How Do I Know if I Need a New Water Well?

 Well deepening amy increase yield and allow for increased water pressure

Should You Call A Water Well Driller or Can Your Existing Well Be Saved?

When homeowners see a drop in their water pressure, they usually assume it’s mechanical. Maybe the pressure tank isn’t working, or the plumbing system is out of date, they think. Those are a sign that there’s been a loss in water pressure, but when the water flow turns to a trickle during a dry spell, or starts sputtering, those are signs your home water system might have a more serious problem.

Skillings & Sons has more than 40 years well-drilling experience and can help you fix your well water problems. Fortunately, there are ways to improve water flow in wells that are not producing as they should without drilling a new well.

How Do I know If My Well Is Running Dry?

Your private water well may be drying up or be affected by drought conditions if you notice that your tap water is looking murky or muddy, the taste of the water has changed, air comes through the system, and spigots start to sputter. This could indicate a drop in the level of water, or it could mean the water pump is placed at the wrong depth in the well.

Most wells use a submersible pump, which is placed within the well underwater. Usually, it is deep enough so that when the water draws down there is still ample water above the pump. When water is drawn down below the pump level, the pump will bring air into the system instead of water. Calling in a professional to measure the water depth and lower the pump can quickly fix this problem.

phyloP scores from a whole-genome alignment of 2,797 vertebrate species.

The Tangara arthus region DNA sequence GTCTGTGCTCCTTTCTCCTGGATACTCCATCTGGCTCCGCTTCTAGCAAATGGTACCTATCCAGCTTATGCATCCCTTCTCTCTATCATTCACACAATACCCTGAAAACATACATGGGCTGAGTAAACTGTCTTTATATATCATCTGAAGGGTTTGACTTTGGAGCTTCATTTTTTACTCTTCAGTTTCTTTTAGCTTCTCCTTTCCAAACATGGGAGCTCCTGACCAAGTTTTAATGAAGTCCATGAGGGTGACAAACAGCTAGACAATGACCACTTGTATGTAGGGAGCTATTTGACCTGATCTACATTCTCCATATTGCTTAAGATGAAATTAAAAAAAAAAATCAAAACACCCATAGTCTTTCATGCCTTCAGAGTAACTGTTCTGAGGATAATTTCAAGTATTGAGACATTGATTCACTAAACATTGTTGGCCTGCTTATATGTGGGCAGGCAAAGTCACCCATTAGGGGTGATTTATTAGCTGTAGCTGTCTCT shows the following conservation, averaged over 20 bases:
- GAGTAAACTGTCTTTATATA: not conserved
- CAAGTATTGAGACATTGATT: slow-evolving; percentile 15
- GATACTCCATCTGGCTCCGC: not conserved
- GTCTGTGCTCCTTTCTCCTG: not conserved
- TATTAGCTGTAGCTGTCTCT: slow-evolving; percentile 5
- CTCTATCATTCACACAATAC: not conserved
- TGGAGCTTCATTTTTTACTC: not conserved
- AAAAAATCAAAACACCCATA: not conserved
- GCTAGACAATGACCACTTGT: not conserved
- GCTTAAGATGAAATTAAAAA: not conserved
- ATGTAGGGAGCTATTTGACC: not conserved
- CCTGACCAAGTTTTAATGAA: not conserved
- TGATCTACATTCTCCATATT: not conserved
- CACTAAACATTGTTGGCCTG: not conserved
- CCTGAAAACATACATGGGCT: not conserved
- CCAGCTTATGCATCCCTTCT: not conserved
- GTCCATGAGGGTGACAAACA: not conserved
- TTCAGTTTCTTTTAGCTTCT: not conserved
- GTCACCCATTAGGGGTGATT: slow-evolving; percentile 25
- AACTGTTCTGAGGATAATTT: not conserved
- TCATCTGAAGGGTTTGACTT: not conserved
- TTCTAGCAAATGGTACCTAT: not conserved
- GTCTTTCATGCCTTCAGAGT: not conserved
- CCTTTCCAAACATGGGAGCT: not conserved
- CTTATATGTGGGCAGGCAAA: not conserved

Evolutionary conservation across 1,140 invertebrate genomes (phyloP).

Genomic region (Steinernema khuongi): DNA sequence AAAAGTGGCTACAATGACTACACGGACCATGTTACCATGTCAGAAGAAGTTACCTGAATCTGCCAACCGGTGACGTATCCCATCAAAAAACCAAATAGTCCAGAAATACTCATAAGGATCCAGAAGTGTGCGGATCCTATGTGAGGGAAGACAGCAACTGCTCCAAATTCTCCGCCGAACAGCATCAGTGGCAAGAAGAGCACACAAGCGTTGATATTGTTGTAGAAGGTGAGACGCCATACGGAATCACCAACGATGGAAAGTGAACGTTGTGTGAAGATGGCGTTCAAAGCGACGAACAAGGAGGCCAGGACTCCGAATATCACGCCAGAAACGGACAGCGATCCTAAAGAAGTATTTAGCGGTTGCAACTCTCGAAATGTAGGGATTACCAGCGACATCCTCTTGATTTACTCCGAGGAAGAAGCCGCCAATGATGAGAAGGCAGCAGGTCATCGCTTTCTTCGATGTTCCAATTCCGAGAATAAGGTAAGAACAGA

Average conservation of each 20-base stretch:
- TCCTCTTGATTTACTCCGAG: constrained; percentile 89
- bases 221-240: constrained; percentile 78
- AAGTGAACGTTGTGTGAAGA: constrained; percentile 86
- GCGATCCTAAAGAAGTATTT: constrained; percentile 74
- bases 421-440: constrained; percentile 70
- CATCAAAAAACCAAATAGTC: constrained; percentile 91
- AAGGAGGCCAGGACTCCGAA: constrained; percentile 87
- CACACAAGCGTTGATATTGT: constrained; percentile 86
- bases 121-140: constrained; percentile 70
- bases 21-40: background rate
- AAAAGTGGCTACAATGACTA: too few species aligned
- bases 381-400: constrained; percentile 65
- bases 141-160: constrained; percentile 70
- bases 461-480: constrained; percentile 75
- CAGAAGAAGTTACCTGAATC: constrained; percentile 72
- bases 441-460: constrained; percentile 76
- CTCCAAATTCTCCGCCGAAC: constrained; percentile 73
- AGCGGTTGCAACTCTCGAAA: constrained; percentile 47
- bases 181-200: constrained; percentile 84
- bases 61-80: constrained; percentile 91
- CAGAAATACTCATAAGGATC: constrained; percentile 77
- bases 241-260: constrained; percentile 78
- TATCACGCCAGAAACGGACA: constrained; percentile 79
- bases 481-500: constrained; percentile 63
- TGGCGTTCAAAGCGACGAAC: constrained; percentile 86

Is my well just old?

Another problem can be well age. A well’s lifespan is considered to be roughly 20 to 30 years. Over time, yield may decline because of sediment or mineral scale build-up. For some homeowners, however, a well can last many years beyond this lifespan.

If your well is considerably beyond this lifespan, consult a well specialist like Skillings & Sons to test your water and inspect the well. In some cases, older wells can develop water quality problems.

Do I have to drill a new well?

Drilling a new well can be a burden for some homeowners, especially if the property is near water, the lot is small, or there are other factors that limit the placement of a new well under state and local regulations. There are some other options available to homeowners who don’t want to drill a new well, but instead want to extend the life of their existing well.

Water Well Hydrofracturing

If your home’s well is older and has been showing a slow decline in output, you may want to consider hydrofracking. Hydrofracturing is a technique that injects high-pressure water into the depths of your well to open fractures in surrounding rock and increase water flow. This process does not use chemicals, damage the well or contaminate the water supply, although you may see sediment in your water temporarily. Skillings & Sons has a proven hydrofracking system that’s so effective; we offer a guarantee.

Water Well Deepening

Water well deepening is another way to increase the yield of the well. When a well is deepened, new fractures containing water can be discovered. The chances of finding a new fracture containing water usually increase the deeper into the ground we drill, but this is not always the case. A professional well driller can help you determine if you need a new well or if you have a mechanical problem like a failing well pump. They can also determine the likelihood of finding more water by hydrofracturing or well deepening. Contact the water well experts at Skillings & Sons and schedule a well inspection to know what your options are.